8
   

Can an object be accelerating and yet -not- moving?

 
 
MattDavis
 
  1  
Reply Wed 27 Feb, 2013 07:30 pm
@dalehileman,
You would eventually understand it. It's just a matter of time invested. Very Happy
Follow wherever your interests take you. If that question is important to you, I will try to point you in the right direction.
dalehileman
 
  0  
Reply Wed 27 Feb, 2013 07:33 pm
@MattDavis,
Quote:
I will try to point you in the right direction.
I feel honored
0 Replies
 
north
 
  1  
Reply Fri 8 Mar, 2013 07:08 pm

I just thought of this scenario

A car for example , parked

But the Earth is accelerating , rotation

Hence the car is not moving , but is accelerating

dalehileman
 
  1  
Reply Sat 9 Mar, 2013 11:46 am
@north,
Quote:
Hence the car is not moving , but is accelerating
That's a good q, North, a matter about which I've long wondered. Whereas the gravity is pulling straight down, isn't any force on account of rotation pulling at a slight angle
0 Replies
 
contrex
 
  1  
Reply Sat 9 Mar, 2013 12:39 pm
Hey! this could be exploited to make flying cars like on the Jetsons!
dalehileman
 
  2  
Reply Sat 9 Mar, 2013 12:42 pm
@contrex,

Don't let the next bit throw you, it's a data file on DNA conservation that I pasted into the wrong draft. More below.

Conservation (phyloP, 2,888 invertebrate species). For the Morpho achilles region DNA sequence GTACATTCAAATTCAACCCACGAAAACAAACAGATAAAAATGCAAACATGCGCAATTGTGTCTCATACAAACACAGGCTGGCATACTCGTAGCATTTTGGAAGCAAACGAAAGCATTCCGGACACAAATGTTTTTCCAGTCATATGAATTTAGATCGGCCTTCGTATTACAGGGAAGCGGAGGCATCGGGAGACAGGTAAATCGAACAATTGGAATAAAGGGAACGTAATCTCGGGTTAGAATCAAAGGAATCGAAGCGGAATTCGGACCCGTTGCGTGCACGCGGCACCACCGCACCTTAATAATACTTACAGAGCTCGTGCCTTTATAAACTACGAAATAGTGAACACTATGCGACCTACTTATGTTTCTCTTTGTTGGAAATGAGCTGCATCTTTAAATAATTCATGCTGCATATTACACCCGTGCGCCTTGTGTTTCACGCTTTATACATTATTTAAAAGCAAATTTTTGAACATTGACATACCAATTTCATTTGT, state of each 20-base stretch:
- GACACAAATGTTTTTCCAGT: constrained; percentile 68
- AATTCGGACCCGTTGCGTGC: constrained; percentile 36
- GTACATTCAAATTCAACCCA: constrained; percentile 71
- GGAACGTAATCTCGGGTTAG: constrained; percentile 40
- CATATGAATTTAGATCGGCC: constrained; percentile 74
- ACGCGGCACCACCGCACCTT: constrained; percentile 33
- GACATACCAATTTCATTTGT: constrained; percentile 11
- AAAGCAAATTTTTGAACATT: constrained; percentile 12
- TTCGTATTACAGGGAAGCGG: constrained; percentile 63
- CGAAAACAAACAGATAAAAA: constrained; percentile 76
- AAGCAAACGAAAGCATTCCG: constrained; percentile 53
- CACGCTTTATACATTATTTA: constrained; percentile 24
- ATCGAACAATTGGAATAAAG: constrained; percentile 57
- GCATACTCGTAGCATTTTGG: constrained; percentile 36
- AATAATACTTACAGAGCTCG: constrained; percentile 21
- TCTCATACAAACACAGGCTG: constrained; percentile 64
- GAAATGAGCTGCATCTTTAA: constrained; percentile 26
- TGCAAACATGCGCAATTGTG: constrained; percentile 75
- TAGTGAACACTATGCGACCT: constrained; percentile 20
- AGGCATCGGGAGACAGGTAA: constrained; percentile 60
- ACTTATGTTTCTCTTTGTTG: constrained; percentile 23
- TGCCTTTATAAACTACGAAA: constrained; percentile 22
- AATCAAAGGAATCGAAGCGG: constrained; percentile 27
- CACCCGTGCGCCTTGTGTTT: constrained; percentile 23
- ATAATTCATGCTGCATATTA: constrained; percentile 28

Hasn't someone already broached the possibility, that is, for some reason gravity quits or the Earth stops rotating

Seems however we're just a bit OT here. "Can an object be accelerating and yet-not-moving?", almost everyone in the affirmative

…..except me, I have this nagging feeling that the ball actually stops up there, and on a purely mathematical basis, namely that its reversal at the top is, though infinitesimal, a stop; a point at which the graph is horizontal



Again I'm no mathematician (as I'm sure you will agree) but I have this intuitional take: Just as there are different kinds of infinities (for instance based on different rates of development), there are also different kinds of zeroes
0 Replies
 
Brandon9000
 
  2  
Reply Thu 15 Feb, 2018 04:45 am
@rosborne979,
rosborne979 wrote:
Are you sure the definition of acceleration accurately describes the object right at the moment in time when it's velocity becomes zero.

Acceleration is the rate at which the velocity of a body changes with time. So if you're talking about a tiny moment of time when velocity is essentially zero, then both time and velocity equal zero in that definition, and there can be no "rate of change" as the moment of time approaches zero.

Sorry, but no. When you throw a ball up in the air and it slows until it stops, at that instant, its velocity is 0, but it's acceleration is 32 ft/sec^2 downwards. An object's may have any velocity paired with any acceleration.
maxdancona
 
  1  
Reply Thu 15 Feb, 2018 06:09 am
@Brandon9000,
I have Physics degree and taught Physics.

Brandon is 100% correct.
0 Replies
 
 

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